Tag: sustainable agriculture

Weird Nature: Is “Ugly” Produce the Next Big Thing at the Farmers’ Market?

Jon Fisher looks at unsprayed but “ugly” produce at the farmer’s market and asks: Could blemished apples be the next big thing? And are there environmental benefits?

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New Science: Wild Pollinator Habitat Benefits Agriculture

When most people think of pollinators, honey bees are the first thing that comes to mind. But wild pollinators–like bumblebees, sweat bees and squash bees–can be more effective at pollinating than managed honey bees. Despite the evidence of wild pollinators being a viable alternative to managed honey bees, they are only just beginning to catch on as a strategy in the agricultural community, primarily due to a lack of understanding of the costs and benefits of investing in them. The Nature Conservancy has completed an economic analysis of wild pollinator contribution to 10 major crops grown in the northeastern United States – tomatoes, blueberries, watermelons, cantaloupes, soybeans, cucumbers, squash, apples, peaches, and bell peppers.

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Disrupting Bacterial “Communication”: A New Idea for Sustainable Agriculture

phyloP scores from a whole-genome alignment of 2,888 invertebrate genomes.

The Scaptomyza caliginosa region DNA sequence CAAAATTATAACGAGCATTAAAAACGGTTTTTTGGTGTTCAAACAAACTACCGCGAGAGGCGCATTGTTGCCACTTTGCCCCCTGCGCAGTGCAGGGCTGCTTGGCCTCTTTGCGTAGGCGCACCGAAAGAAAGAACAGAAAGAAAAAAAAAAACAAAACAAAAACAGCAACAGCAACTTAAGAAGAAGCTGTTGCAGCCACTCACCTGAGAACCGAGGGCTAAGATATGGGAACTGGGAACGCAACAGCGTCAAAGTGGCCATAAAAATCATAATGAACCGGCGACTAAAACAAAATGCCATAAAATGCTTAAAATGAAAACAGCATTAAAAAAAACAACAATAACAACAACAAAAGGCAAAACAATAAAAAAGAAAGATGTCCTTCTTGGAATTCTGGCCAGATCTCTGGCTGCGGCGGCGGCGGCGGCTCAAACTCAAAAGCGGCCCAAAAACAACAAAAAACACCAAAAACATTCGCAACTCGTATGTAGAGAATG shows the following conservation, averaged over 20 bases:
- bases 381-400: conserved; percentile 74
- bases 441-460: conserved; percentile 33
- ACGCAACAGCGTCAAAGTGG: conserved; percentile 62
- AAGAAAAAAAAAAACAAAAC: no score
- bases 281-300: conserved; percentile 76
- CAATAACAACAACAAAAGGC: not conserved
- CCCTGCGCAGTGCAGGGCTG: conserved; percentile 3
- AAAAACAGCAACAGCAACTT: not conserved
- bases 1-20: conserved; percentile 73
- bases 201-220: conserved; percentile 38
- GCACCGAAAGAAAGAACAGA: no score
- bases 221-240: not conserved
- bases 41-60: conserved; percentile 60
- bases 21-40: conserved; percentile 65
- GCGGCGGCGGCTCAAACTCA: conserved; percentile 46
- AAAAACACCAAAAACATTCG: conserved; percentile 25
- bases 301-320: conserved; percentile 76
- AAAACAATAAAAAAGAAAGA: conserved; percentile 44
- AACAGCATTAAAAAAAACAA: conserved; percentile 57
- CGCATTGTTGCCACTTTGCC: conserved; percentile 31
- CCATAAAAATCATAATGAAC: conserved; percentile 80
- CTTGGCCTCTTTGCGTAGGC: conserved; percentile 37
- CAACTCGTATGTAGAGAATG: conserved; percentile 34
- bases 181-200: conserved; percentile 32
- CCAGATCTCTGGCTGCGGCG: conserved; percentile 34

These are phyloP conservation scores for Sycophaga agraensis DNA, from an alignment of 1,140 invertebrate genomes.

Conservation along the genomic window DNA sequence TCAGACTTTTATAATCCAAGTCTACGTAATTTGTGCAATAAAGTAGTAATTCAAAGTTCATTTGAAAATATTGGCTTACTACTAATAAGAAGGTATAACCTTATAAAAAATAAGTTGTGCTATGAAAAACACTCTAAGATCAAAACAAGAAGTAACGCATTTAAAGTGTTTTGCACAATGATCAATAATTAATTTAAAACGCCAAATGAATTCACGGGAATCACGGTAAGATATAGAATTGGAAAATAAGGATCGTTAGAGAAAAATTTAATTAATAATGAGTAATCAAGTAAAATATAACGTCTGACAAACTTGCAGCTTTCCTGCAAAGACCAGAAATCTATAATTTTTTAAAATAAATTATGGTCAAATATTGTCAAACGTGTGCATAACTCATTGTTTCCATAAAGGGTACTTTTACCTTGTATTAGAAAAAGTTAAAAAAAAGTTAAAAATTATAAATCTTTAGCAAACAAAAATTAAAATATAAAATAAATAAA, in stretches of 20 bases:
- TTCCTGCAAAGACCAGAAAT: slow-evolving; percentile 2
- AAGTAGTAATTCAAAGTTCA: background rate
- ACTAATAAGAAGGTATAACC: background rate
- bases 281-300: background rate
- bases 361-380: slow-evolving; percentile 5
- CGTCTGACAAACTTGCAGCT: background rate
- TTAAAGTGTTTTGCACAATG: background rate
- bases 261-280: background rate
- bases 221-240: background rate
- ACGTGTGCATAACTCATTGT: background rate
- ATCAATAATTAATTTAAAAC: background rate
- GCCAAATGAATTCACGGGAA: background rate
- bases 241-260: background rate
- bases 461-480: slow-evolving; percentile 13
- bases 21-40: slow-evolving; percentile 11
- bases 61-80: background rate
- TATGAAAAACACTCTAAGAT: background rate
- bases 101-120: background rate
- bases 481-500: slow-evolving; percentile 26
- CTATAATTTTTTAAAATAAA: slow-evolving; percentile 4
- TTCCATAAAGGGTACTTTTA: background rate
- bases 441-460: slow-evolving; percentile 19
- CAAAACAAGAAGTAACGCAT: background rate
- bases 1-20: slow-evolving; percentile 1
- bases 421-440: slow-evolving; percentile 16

Group communication may seem tough at times for humans, but not for bacteria. But new research suggests that we might be able to disrupt that bacterial “group communication” (also known as “quorum sensing”) in ways that could make agriculture safer without the use of traditional pesticides.

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Kareiva: Vanishing Soils, the World’s Dirty Secret

We talk a lot about the biodiversity crisis, the energy crisis, the water crisis, the climate crisis, the food crisis, deforestation and so on. But what about the soil crisis?

Today, around the world the mean rate of soil loss is roughly ten times the rate at which soil is replenished. In some countries such as China, the rate of soil loss can be as high as 50 times greater than replenishment.

It is hard to imagine a better indicator of our failure to achieve sustainability. What could be more fundamental than the soil that grows the plants from which 99% of humankind’s calorie intake is derived?

From a biodiversity and conservation perspective, this soil loss also impinges on many of our more traditional concerns. It represents nutrient and sediment flow into our rivers and estuaries, to the detriment of fisheries.

Conservation has many narratives of profligate humanity soiling their nest and creating some sort of eco-catastrophe. Often those narratives are overstated and excessive.

But in the case of soil, the doom-and-gloom has some merit. Some historians have examined the arc of human history as a series of civilizations bankrupting their soils.

And it is not just data and science. If you have gardened and felt the comfort and seduction of warm, fertile soil in your hands, you know how primal is the link between people and soil. When someone back in the recesses of time coined the term “Mother Earth,” I have to believe she or he was thinking of warm soil.

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